A California Real Estate Attorney Guest Blog on Disclosure of Facts Related to Real Estate Sales
You probably don’t think of the maxim “Love your neighbor as yourself” (Matthew 22:39) in the context of buying and selling property, but it’s more apropos than you might expect.
Often, your neighbors know more about you and your property than you would ever suspect. They see repair trucks come and go. They hear you complain about your leaking roof, the way the street has become so much noisier over the years, and all the other issues and annoyances that arise in day-to-day urban living.
However, when you move, the folks next door are no longer your neighbors. They are now the neighbors of your new buyer, and usually they’re going to want to ingratiate themselves with the new folks in the neighborhood. The phenomenon I have seen over and over again is the neighbors telling the new owners every problem they knew or suspected about your new house, the neighborhood, and any other issue affecting the property’s value or desirability.
In counseling thousands of homebuyers, we always ask them, “How did you find out about this problem?” Invariably, the answer is that a neighbor came over to welcome them to the neighborhood and then told them something negative about their new home or the neighborhood.
The role neighbors can play was emphasized in a recent article written by our partner, David Hamerslough [Legal Update #89], on the recent appellate case of Ryan v. Real Estate of the Pacific, Inc. In the Ryan case, the court discussed what happened when a neighbor told the sellers’ agent important information and the agent did not pass that information on to his clients before close of escrow:
“During an open house hosted by [real estate agent] Schroedl, the Ryans’ next door neighbor, Hany Girgis, informed Schroedl that he intended to remodel his home, which would permanently obstruct the Property’s westerly ocean view. Girgis also told Schroedl that the planned construction would have a significant impact on the Property. Specifically, the construction would: (1) move the footprint of Girgis’s home to within five feet of the common boundary, (2) create a two-story wing with large windows overlooking the pool area of the Property, (3) take up to two years to complete, and (4) require extensive excavation and removal of several hundred yards of dirt. Schroedl never informed the Ryans regarding Girgis’s plans.”(Ryan v. Real Estate of the Pacific, Inc. (2019) 32 Cal. App. 5th 637, 639 – 640.)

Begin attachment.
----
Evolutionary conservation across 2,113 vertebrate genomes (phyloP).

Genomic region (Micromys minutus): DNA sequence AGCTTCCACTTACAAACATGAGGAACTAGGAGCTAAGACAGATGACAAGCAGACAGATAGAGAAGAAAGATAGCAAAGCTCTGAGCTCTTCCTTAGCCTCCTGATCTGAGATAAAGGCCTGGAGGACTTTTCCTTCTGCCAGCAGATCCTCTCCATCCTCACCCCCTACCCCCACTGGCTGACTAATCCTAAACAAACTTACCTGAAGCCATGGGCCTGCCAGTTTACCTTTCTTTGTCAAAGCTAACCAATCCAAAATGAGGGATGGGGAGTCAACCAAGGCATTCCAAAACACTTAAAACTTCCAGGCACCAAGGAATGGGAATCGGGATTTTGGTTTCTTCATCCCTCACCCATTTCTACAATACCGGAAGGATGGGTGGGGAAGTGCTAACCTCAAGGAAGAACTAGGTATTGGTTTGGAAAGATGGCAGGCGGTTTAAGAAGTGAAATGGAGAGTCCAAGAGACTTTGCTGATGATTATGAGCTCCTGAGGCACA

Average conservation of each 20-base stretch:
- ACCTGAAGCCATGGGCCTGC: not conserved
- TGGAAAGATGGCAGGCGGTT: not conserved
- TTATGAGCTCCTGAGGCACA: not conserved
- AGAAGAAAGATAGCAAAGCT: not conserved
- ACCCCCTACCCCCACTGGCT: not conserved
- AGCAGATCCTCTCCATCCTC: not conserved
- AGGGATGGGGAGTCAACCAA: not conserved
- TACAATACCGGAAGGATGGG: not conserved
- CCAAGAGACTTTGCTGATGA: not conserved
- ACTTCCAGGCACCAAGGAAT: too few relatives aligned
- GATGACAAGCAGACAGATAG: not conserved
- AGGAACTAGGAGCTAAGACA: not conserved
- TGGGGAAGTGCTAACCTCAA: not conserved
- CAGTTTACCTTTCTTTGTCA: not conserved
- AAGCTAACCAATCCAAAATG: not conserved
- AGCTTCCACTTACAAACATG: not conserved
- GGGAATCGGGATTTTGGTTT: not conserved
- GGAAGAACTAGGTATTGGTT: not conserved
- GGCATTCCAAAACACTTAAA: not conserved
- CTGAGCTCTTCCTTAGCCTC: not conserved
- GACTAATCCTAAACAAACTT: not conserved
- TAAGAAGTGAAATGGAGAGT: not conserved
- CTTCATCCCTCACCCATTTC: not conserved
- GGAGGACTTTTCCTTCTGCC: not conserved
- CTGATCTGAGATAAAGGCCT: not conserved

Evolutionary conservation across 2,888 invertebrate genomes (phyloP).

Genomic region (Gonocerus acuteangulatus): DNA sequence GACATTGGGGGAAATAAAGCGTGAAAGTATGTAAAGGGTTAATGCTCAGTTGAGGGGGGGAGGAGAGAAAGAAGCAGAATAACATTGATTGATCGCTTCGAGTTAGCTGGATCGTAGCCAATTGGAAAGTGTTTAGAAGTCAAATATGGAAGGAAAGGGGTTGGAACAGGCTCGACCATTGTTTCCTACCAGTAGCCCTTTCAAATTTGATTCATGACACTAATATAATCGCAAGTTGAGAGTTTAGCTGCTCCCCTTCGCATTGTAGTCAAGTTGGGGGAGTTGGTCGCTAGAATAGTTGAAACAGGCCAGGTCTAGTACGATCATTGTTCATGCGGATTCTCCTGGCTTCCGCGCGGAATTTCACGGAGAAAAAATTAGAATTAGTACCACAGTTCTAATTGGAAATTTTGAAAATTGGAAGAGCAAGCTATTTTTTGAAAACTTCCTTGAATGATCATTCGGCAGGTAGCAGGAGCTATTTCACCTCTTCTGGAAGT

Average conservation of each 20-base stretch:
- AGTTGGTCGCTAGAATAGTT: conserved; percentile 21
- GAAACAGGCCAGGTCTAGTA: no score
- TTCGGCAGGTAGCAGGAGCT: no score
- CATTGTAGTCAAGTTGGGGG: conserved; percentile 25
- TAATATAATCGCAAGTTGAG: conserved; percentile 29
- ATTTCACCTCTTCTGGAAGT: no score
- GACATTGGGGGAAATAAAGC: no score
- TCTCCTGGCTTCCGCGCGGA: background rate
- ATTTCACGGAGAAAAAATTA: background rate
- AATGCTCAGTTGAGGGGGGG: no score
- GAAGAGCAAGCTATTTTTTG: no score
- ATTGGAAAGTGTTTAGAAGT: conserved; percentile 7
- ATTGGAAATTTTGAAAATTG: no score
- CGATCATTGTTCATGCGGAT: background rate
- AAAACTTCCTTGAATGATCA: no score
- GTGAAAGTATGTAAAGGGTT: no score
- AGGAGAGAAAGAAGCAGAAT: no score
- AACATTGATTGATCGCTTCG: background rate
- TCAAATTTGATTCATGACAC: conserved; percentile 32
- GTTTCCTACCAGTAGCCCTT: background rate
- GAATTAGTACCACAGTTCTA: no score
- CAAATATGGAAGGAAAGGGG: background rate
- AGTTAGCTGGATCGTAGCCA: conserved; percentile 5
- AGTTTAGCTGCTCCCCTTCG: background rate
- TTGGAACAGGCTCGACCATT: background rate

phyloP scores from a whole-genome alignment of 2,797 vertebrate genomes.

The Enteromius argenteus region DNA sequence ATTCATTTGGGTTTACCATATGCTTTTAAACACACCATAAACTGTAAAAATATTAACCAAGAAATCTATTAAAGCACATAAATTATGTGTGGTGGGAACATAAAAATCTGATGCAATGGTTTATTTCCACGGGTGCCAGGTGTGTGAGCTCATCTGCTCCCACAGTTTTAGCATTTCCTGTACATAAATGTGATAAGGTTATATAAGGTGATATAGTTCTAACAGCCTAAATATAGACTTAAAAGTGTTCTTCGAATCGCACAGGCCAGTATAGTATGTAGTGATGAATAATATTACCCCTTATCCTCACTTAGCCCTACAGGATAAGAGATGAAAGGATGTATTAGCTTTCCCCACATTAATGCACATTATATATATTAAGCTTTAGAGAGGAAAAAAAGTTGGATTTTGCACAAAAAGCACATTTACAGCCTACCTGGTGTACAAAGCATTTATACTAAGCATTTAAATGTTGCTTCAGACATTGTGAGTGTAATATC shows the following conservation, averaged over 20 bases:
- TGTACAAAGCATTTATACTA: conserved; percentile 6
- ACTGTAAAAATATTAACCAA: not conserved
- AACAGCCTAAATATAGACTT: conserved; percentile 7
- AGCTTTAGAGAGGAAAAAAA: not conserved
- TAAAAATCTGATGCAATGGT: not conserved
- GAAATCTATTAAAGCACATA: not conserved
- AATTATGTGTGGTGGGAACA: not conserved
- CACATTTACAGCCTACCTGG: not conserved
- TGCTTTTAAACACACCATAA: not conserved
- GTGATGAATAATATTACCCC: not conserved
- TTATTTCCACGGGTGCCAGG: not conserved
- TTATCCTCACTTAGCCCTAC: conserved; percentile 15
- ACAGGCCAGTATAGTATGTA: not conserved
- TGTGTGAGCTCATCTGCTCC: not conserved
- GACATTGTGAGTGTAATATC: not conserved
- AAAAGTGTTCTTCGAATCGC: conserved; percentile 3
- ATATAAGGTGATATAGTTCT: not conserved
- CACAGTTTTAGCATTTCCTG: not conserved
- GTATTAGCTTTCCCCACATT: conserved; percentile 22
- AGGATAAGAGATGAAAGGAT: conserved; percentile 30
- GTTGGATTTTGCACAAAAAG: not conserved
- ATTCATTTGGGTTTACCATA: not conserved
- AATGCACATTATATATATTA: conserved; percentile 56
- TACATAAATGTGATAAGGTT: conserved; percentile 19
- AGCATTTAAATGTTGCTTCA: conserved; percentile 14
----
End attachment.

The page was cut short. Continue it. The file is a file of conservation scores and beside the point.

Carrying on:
The next day, after escrow closed, the buyer’s interior decorator talked with the neighbor, who again mentioned his remodeling plans. The buyer demanded rescission, and the sellers ended up suing their own agent and broker, whose failure to disclose a known material fact affecting the value of the property ultimately led to the buyer rescinding the transaction.
Real estate agents have sought our counsel over the years, asking whether they should disclose a particular fact or potential problem to a buyer. They say things like “well, we think it’s just a rumor,” “we don’t know if it’s true,” “we don’t know if it’s material,” and “do we really have to disclose this to the buyer?”
Our answer to that question is always “yes.” In line with what the court said in the Ryan case, our advice has always been and continues to be that real estate agents and brokers have a fiduciary duty to share the information they possess with their clients.
When one discloses what they know, that’s all they can do. Whether it’s a rumor, what the source of the information is, whether the issue is likely to be an ongoing problem – these are all secondary concerns. The essential duty remains – you must disclose what you know.
The Ryan case clarifies and emphasizes what we already know from our law practice – that it’s of the utmost importance for buyers of any kind of real property to engage real estate professionals who are knowledgeable, honest, and diligent. We often see buyers trying to approach the listing agent in an attempt to make their offer “more attractive” or trying to get the purchase price reduced by eliminating the commission that would normally go to the buyer’s agent, i.e., by having the listing agent represent both the buyer and seller as a dual agent. Trying to cut corners this way can be a very costly mistake. When one of our clients balks at the expense of a top-notch agent, I tell them what one of our savvy legal assistants used to say – “If you pay peanuts, you get monkeys.”